The see "calculator"
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The Dial-A-Matic is 4-dial adder made by Sterling Plastics Co., based in Union, New Jersey. Sterling mostly made school and office equipment such as protractors, slide rules, pencil cases, and filing card boxes.
The Dial-A-Matic is made of cream-coloured plastic and comes with a plastic stylus of the same colour. Like the Kes-Add, the dials can be moved in both directions, and in either case the carry operations also work as they should. The stylus should have a longer thin tip, but this easily breaks off making it fairly useless.
They were usually packaged in a cardboard box, as shown here, though blister packaging was used in later years.
The carry is transferred through an intermediate wheel. There is a mechanism that
prevents a wheel from overshooting when it receives a carry - the lever above the
driven wheel gets pushed up, and the other end comes down and halts the rotation of
the wheel that recieved the carry.
It was designed by Otto Lehre at Sterling Plastics Co. in about 1954.
It seems to have been in production for 15 years, until about 1970. Sterling made a few variations: model 565 is the standard 4-dial version, model 566 a 4-dial version built into the lid of a pencil box, model 567 a 5-dial version, and lastly model 568 is a 6-dial version with clearing mechanism. The 5 and 6-dial versions had an angled base for use on a desk. A toy 3-dial version was also made in later years, but I don't know its model number.
Some versions were made for other companies, usually for advertising. There is for example a "Dial-a-Chevy" version for Chevrolet. The IBM Hexadecimal adder is a 4-dial version where each dial is marked with the 16 hexcadecimal digits 0-9 and A-F.
This is a version of the Sterling Dial-A-Matic in which the outer case was made from transparent plastic, making the mechanism fully visible. It was made in 1968 for selective educational equipment inc., hence the name see. This company was based in Newton, Massachusetts, and supplied all kinds of equipment and books for use in school lessons. This must have been made by Sterling, because on the back it has the same raised lettering stating the Sterling model number and listing the patent numbers that the normal Dial-A-Matic has. The front carries the same instructions.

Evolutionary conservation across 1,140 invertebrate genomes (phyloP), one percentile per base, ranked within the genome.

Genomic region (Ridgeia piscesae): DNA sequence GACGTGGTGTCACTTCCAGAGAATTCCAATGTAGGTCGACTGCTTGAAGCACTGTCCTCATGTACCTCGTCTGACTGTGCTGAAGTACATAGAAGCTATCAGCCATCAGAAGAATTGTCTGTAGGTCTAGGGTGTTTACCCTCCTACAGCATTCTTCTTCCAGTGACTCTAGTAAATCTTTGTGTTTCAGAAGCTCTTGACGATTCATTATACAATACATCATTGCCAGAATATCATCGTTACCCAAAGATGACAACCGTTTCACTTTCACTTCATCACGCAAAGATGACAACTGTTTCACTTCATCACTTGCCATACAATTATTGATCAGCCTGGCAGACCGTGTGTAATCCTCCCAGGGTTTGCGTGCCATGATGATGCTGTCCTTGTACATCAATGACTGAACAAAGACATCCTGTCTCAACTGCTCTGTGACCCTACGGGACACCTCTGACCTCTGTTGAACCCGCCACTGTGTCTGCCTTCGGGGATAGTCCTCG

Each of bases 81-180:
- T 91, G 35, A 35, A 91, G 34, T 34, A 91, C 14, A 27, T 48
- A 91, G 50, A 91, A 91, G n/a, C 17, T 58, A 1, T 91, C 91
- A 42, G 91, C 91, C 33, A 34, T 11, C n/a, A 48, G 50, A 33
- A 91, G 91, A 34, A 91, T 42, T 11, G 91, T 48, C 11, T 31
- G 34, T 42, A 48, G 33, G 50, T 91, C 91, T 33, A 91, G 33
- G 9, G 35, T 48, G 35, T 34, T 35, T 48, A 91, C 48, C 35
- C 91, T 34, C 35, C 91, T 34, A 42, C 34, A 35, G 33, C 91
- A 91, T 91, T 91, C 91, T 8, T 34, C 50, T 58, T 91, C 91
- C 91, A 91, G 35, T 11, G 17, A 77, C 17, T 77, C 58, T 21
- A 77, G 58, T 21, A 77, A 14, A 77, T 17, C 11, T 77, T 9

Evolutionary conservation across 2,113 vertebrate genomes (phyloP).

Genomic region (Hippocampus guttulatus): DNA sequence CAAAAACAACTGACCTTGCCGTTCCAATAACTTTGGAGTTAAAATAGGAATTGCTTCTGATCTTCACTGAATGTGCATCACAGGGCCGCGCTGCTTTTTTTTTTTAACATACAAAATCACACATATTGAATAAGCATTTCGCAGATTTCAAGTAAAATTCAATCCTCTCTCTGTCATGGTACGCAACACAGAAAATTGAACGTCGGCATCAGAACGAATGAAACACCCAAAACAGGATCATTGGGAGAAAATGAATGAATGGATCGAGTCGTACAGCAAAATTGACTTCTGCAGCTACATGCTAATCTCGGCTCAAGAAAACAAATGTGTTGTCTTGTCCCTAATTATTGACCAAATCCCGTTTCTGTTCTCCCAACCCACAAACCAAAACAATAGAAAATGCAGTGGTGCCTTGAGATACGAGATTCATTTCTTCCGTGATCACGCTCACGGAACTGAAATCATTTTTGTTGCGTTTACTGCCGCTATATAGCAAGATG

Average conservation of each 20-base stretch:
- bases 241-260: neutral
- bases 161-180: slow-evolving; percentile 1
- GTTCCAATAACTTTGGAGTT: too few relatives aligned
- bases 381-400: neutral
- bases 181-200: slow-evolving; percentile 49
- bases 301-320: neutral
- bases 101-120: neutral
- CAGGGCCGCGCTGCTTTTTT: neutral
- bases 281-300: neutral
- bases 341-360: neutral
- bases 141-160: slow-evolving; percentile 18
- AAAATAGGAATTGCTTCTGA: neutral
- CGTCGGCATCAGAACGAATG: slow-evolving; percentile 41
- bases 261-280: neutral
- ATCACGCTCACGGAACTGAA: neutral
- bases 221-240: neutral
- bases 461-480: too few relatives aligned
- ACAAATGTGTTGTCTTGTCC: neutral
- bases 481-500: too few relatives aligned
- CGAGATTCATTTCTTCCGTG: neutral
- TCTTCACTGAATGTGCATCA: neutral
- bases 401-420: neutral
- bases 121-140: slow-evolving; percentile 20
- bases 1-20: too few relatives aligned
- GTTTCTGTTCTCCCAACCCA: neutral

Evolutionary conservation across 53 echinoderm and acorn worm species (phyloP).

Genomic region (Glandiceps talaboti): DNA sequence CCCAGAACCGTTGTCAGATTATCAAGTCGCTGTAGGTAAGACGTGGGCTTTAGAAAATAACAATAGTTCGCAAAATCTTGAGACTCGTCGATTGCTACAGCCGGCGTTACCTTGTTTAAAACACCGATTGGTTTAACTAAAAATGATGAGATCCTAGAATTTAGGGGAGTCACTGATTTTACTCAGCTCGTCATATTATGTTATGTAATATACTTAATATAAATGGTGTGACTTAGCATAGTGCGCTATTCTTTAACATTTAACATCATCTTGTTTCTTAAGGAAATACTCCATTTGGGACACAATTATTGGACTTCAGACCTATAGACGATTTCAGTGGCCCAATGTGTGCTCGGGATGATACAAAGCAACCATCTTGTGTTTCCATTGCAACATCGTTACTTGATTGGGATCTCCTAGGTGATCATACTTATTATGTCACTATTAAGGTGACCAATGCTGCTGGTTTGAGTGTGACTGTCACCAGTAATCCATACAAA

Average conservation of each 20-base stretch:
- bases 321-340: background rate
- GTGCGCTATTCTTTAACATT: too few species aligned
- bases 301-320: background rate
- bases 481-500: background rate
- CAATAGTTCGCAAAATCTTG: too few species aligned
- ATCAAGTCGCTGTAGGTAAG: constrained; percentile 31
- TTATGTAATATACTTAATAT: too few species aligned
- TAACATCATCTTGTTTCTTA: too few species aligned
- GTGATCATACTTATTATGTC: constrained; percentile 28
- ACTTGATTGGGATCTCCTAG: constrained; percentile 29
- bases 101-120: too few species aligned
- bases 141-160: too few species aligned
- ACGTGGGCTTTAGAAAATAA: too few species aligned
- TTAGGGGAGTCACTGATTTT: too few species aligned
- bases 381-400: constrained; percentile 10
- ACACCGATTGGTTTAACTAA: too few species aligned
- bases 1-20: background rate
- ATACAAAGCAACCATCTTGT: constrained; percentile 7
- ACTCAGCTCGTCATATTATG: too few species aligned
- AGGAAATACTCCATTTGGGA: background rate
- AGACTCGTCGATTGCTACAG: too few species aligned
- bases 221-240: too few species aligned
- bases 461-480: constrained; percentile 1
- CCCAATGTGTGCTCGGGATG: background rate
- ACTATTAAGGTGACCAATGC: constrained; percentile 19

In 1982 the transparent Dial-A-Matic was reissued by the Burt Harrison & Co. of Weston, Mass. with the name Pascal-type Calculator.
Below is a video I made that demonstrates the Dial-A-Matic and the SEE calculator.
Here are some of the advertisements I found in online archives.
Here is the trademark registration of "DIAL-A-MATIC", filed 4 January 1955, from the USPTO's official gazette.
|Patent||Filing date||Published date||Name||Description|
|US 2,797,047||30-04-1954||25-06-1957||Otto Lehre (Sterling Plastics Co.)||Dial-A-Matic
See also: CA 556,754, GB 773,099.
Rechnerlexikon has pages for
the SEE Calculator,
and the IBM Hexadecimal Adder.
Detlev Bölter shows all Dial-A-Matic variations.
Rechenwerkzeug shows the SEE calculator.
The Sliderule Museum has a page of Sterling slide rules and adders.
John Wolff has a pencil case Add-o-matic.
New Beginning Antiques has a bit more background information on the IBM Hexadecimal Adder.
Flickr has a good photo of a 5-dial Dial-a-matic.
Telmachines.nl has very nice pictures of various addometers
© Copyright 2019 Jaap Scherphuis, mechcalc a t jaapsch d o t net.